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Aerial view of Billings Clinic

Billings Clinic seeks at least two and up to seven police officers to patrol its downtown campus.

A new report from a University of Montana economist predicts that health care — already the largest piece of Billings’ economy — will grow even more dominant in the coming years.

Bryce Ward, associate director of the Bureau of Business and Economic Research at the University of Montana, wrote “The Contribution of Health Care to Billings’ Economy” and presented some of his findings during the Big Sky Health Care Summit held in Billings in July.

Big Sky Economic Development helped fund the recently published study, which builds on some of the material Ward presented during the summit.

Nearly 13,000 people work in Billings’ health care industry, earning about $641 million in wages, or about 20 percent of all Billings wages. Over the past 25 years, health care employment in Billings has almost doubled, and health care wages grew by 162 percent, adjusted for inflation.

About 3,700 health care jobs are expected to be added in the next seven years, exceeding the projection of every other industry. Health care employment is expected to be boosted by 29 percent between 2012 and 2022.

“Without (Billings’) health care sector, many people and businesses would move way from (or never move to) Billings,” the report states.

Not only is the health care sector prevalent in Billings, but it’s efficient, too, according to Ward.

The federal Medicare program spent about $7,600 per beneficiary in Billings in 2010, about half what the government spent on beneficiaries in such places as McAllen, Texas; and Miami. During their last six months of life, Medicare patients in Billings spent an average of 6.5 days in the hospital; in Miami, it was 15.5 days.

Eighty-seven percent of Billings residents report being in good, very good or excellent health. Yellowstone County residents’ health is among the top 25 percent of all U.S. counties.

Health care begets health

Economists estimate that health care improvements in the U.S. have increased life expectancy by more than 10 years since 1950. For Billings, those gains in life expectancy generated by health care create more than $1 billion annually in economic value for Billings residents; poor health, by contrast, costs the Billings economy $500 million in lost potential output.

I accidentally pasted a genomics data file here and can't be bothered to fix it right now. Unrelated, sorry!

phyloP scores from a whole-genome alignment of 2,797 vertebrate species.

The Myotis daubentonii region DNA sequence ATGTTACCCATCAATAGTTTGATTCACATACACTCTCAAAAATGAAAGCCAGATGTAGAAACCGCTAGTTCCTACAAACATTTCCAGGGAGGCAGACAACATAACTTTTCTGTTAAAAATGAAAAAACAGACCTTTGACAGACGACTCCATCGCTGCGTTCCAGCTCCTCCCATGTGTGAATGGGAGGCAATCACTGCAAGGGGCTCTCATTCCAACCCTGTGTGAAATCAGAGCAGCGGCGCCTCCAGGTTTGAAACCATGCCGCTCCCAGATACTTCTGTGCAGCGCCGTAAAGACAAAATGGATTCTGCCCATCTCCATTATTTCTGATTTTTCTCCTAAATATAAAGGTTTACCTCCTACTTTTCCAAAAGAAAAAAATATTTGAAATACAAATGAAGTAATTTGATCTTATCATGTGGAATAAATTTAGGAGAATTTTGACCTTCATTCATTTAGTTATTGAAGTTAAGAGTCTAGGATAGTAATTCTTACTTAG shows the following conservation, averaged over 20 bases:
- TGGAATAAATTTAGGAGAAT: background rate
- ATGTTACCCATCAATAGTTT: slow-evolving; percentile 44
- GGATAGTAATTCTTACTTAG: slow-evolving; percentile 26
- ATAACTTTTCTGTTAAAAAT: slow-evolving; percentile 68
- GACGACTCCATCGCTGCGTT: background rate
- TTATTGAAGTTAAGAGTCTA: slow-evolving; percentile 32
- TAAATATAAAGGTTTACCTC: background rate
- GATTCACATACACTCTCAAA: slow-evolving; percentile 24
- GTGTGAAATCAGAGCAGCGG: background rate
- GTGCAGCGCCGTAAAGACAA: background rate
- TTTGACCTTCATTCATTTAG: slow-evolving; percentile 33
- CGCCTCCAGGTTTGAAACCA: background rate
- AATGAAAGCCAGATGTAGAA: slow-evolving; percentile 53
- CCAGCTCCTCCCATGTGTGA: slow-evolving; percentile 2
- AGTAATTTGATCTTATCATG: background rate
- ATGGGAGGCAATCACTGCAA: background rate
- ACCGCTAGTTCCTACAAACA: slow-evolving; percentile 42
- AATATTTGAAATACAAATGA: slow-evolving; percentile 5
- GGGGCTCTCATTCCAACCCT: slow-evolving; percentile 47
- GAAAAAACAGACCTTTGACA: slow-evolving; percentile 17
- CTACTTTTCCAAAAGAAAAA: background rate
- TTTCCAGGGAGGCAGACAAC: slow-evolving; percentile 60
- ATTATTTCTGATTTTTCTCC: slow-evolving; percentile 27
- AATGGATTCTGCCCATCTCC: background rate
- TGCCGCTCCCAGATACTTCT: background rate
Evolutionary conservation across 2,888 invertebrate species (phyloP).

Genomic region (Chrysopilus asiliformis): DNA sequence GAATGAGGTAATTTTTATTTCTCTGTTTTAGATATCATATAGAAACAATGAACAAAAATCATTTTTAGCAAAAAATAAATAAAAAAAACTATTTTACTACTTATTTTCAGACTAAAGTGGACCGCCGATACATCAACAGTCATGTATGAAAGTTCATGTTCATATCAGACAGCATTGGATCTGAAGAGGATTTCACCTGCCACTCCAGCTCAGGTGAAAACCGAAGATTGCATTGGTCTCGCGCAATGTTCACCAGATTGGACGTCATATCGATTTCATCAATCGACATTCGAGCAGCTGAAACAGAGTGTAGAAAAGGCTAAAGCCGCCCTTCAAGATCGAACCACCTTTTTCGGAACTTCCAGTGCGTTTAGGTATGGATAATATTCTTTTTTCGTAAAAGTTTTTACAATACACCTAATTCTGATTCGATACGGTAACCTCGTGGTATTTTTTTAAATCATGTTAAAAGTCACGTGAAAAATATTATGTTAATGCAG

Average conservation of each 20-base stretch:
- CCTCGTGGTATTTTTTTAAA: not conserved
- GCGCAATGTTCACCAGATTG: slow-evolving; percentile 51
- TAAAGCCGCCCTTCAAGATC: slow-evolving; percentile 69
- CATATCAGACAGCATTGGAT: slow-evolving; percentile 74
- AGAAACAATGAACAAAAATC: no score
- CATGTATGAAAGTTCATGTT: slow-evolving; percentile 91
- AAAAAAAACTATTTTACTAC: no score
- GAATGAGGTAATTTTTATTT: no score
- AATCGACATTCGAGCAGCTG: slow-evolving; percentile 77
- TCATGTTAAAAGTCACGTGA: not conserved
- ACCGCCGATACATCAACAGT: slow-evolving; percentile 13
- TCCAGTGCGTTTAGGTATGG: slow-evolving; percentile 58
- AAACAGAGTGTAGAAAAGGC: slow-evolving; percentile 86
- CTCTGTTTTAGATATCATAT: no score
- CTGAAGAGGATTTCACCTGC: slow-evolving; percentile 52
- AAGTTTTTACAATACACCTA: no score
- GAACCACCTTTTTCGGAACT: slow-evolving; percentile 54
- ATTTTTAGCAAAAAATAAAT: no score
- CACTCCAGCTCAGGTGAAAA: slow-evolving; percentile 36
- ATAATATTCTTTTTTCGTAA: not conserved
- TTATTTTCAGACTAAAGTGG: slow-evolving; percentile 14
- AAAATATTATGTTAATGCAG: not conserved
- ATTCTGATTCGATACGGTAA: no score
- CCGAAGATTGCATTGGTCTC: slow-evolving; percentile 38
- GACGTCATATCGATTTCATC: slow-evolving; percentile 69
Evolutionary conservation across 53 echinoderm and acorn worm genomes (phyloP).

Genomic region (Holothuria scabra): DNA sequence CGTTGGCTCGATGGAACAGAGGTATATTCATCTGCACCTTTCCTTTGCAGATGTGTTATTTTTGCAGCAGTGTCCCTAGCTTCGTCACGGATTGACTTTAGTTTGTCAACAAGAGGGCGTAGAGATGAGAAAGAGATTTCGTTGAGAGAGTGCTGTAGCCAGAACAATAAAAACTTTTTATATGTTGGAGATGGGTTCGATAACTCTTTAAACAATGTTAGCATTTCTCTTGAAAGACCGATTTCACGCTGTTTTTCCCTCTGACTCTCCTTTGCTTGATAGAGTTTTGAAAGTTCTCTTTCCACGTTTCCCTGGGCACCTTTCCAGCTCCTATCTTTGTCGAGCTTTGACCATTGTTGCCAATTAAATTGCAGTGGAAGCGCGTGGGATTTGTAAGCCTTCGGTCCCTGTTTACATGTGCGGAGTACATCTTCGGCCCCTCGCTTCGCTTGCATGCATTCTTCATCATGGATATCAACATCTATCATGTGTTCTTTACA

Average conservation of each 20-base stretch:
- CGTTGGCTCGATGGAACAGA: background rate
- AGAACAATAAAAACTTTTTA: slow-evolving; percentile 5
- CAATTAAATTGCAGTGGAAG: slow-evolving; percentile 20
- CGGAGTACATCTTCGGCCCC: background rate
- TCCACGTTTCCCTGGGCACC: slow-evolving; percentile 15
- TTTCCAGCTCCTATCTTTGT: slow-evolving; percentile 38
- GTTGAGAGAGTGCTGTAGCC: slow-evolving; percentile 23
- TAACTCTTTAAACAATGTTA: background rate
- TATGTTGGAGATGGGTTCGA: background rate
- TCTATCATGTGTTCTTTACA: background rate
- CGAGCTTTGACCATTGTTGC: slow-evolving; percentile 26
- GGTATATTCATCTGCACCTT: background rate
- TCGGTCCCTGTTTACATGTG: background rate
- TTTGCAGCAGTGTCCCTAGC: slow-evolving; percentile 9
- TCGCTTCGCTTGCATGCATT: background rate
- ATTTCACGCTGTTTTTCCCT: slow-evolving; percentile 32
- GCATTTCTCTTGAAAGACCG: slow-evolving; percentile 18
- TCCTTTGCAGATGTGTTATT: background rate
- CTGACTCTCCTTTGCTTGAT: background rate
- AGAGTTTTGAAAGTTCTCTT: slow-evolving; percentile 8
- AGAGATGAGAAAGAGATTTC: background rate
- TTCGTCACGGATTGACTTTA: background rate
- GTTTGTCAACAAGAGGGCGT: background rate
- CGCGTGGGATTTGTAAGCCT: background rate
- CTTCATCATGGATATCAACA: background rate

About 40 percent of Billings’ hospital inpatients come from outside of Yellowstone County, as do 30 percent of residents of long-term care facilities. Furthermore, Ward wrote, only certain forms of specialty pediatric care, burn victims and a few other specialty patients need to seek care outside Billings.

The health care spending of patients from outside Billings — which accounts for at least 3,000 Billings jobs and about $200 million in wages — compares favorably with Billings’ manufacturing sector, which employs nearly 3,300 people who are paid about $187 million.

As far as projected growth for the health care sector in Billings, Ward said it depends on at least two factors — Medicaid expansion and what he calls “growth in the hinterland.”

If the 2015 Legislature decides to expand Medicaid coverage to 69,000 uninsured Montanans, the additional federal spending involved would generate more than 14,000 jobs in Montana by 2021 — many in Billings.

But as towns in the area grow, their populations may become large enough to support expanded health care services at home, rather than in Billings.

Growth in the hinterland, Ward wrote, may change — but not necessarily diminish — the impact of those neighboring patients on Billings’ economy.

The bottom line is that health is healthy for a community’s bottom line.

“Health care is essential,” the report states. “It is essential for healthy people, and it is essential for healthy economies.”

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City reporter for The Billings Gazette.